With the release of Google algorithm updates such as Panda and Penguin, writing quality content has never been so important. Keyword Research is one of the main techniques you can use to ensure there is a high enough volume of searches for what you are writing about and that competition levels are acceptably low for these keywords. The problem with Keyword Research Tools in 2012 is that there does not seem to be a tool that does everything and comes at a reasonable price. This post identifies several of the cheap or free 2012 Keyword Research tools to add to your keyword research arsenal.
Broad vs Exact Search
Before we go any further, it is important to note that keyword research tools can use different matching options to estimate the volume of traffic that those keywords will generate. Generally speaking, the broader the keyword matching option, the better traffic potential that keyword has. Conversely, the narrower the keyword matching option, the greater relevancy that keyword will be to a particular search. It is also valuable to define a ‘broad’ and ‘exact’ match search. A broad search is defined by the Google Adwords Keyword Tool as the “sum of the search volumes for the keyword idea, related grammatical forms, synonyms and related variants”. An exact match on the other hand, is “an exact term and close variants of that exact term”. Note that even an exact match has scope for some variance in the Google Adwords Keyword Tool.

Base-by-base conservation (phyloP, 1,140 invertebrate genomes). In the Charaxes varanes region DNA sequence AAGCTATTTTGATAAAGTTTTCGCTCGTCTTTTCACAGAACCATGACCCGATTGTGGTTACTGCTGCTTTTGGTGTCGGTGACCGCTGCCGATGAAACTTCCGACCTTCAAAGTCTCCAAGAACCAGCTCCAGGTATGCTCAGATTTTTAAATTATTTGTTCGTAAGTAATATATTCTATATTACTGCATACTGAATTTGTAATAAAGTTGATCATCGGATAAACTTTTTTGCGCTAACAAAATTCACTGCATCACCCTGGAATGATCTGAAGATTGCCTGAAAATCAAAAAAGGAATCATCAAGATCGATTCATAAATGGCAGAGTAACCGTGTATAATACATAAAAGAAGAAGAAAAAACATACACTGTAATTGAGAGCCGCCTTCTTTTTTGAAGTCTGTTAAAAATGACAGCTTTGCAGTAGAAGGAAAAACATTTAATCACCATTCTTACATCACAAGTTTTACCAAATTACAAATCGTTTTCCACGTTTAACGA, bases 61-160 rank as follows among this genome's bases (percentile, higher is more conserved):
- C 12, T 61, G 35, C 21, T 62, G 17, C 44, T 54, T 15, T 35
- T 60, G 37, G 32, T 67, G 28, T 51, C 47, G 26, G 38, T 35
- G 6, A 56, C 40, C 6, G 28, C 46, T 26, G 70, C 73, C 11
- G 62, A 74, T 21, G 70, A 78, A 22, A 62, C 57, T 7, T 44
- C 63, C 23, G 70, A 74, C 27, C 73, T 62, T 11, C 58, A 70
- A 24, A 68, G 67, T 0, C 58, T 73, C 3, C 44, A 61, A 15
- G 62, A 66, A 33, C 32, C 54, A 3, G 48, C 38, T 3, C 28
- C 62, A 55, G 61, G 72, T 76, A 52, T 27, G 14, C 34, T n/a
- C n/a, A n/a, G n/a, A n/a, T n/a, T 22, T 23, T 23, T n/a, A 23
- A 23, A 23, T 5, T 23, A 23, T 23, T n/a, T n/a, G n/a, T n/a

Keyword Research Tools List
Here are the tools we are going to look at in this article: • Google Adwords Keyword Tool • KeywordXP • Market Samurai • Wordtracker
• Keyword Blaze
Google Adwords Keyword Tool
The Google Adwords Keyword Tool is a free and fairly quick tool and the results come straight from the horse’s mouth so to speak.
There are some things to watch out for however. For starters, the competition values are more relevant to Google Adwords advertisers and this figure may not accurately reflect the competition in the organic results. Now, as there is probably a strong correlation between Adwords and organic competition for a particular keyword, the results could well be accurate most of the time. The point is that they cannot be relied upon.